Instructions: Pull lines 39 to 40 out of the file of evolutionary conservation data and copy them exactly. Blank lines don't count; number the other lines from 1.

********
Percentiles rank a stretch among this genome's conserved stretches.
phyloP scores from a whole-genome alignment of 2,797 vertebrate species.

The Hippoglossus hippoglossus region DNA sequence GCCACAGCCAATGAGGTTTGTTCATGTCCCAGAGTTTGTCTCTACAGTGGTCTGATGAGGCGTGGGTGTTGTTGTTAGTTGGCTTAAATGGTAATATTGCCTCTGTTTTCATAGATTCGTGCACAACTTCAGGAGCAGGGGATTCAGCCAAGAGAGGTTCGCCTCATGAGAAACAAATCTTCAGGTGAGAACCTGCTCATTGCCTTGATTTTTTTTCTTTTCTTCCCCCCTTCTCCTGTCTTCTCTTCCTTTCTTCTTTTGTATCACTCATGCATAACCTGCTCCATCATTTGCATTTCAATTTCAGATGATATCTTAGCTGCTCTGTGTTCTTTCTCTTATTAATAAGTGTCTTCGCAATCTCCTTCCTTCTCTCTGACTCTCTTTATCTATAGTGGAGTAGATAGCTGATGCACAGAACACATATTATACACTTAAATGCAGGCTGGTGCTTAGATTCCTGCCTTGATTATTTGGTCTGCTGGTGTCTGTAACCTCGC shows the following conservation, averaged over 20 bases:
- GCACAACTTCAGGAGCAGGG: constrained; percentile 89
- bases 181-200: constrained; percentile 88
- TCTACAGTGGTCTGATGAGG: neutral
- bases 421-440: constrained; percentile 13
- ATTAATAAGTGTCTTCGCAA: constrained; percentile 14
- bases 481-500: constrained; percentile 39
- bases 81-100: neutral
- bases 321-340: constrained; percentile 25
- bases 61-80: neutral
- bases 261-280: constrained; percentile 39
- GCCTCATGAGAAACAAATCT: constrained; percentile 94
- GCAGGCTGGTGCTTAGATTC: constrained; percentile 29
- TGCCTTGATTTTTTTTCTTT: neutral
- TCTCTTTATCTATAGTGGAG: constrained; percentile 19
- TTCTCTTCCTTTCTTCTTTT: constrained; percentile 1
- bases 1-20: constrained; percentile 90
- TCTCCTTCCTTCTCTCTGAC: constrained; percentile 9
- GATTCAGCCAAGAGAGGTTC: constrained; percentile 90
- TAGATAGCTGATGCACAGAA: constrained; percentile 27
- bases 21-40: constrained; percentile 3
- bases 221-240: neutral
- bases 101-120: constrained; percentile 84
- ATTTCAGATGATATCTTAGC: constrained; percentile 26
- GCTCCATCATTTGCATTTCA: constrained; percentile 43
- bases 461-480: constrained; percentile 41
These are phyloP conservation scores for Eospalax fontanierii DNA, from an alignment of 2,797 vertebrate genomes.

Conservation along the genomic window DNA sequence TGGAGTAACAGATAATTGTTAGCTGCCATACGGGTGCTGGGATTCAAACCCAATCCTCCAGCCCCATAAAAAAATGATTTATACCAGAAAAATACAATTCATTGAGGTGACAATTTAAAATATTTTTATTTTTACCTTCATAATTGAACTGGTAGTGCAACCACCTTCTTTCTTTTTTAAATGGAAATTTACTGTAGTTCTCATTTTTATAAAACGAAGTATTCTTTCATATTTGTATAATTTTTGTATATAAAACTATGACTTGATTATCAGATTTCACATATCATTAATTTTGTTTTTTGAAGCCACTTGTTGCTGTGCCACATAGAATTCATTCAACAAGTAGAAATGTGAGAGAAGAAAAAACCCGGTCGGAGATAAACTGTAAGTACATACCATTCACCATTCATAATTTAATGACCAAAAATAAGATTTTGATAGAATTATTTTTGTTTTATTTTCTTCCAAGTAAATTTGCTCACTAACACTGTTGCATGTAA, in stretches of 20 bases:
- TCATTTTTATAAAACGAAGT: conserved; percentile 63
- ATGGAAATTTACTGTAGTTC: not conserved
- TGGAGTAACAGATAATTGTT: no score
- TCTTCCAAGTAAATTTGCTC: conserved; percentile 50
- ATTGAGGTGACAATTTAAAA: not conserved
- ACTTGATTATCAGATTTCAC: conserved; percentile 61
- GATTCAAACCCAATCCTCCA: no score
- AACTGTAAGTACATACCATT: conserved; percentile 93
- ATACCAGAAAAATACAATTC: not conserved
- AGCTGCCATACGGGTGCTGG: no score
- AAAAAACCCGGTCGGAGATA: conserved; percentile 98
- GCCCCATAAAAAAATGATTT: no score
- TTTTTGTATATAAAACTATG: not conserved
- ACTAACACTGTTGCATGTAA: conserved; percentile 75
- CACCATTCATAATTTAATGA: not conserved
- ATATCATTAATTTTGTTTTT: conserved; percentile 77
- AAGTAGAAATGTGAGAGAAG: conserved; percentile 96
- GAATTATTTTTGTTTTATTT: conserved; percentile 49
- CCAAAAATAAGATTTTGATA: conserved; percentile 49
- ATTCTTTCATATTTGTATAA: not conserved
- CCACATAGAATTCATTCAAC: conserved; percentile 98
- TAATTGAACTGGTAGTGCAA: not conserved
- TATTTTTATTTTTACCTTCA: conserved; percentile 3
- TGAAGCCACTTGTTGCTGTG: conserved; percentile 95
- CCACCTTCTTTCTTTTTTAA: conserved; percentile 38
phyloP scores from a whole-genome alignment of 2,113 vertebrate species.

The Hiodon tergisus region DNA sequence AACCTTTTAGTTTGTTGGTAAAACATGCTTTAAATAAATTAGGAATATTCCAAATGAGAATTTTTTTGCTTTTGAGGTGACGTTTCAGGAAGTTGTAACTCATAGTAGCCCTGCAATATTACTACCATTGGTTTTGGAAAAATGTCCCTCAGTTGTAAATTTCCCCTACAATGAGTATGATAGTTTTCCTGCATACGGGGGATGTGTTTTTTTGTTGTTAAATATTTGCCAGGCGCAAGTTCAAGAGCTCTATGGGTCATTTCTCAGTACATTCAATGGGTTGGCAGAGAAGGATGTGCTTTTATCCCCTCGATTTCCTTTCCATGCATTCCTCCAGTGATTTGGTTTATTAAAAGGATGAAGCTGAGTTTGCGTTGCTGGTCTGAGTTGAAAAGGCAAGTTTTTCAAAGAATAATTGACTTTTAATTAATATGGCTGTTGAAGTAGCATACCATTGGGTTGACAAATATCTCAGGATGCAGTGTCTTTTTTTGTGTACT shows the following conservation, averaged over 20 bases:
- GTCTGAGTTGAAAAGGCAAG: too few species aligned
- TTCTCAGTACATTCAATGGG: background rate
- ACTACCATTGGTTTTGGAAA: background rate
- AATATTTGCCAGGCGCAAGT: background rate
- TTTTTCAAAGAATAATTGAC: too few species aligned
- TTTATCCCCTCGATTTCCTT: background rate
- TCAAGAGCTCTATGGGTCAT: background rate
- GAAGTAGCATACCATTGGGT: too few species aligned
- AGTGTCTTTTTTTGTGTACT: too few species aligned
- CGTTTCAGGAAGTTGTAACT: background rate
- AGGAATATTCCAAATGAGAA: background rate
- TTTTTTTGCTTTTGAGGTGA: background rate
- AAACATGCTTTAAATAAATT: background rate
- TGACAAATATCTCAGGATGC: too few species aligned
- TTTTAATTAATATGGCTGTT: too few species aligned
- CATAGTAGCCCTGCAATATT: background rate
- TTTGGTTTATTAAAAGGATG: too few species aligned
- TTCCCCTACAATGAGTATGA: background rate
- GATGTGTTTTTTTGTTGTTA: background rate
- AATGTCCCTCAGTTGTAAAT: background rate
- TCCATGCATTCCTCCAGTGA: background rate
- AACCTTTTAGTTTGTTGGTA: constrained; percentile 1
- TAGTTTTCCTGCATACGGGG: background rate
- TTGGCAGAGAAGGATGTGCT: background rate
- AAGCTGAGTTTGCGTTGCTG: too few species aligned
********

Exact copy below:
- ATACCAGAAAAATACAATTC: not conserved
- AGCTGCCATACGGGTGCTGG: no score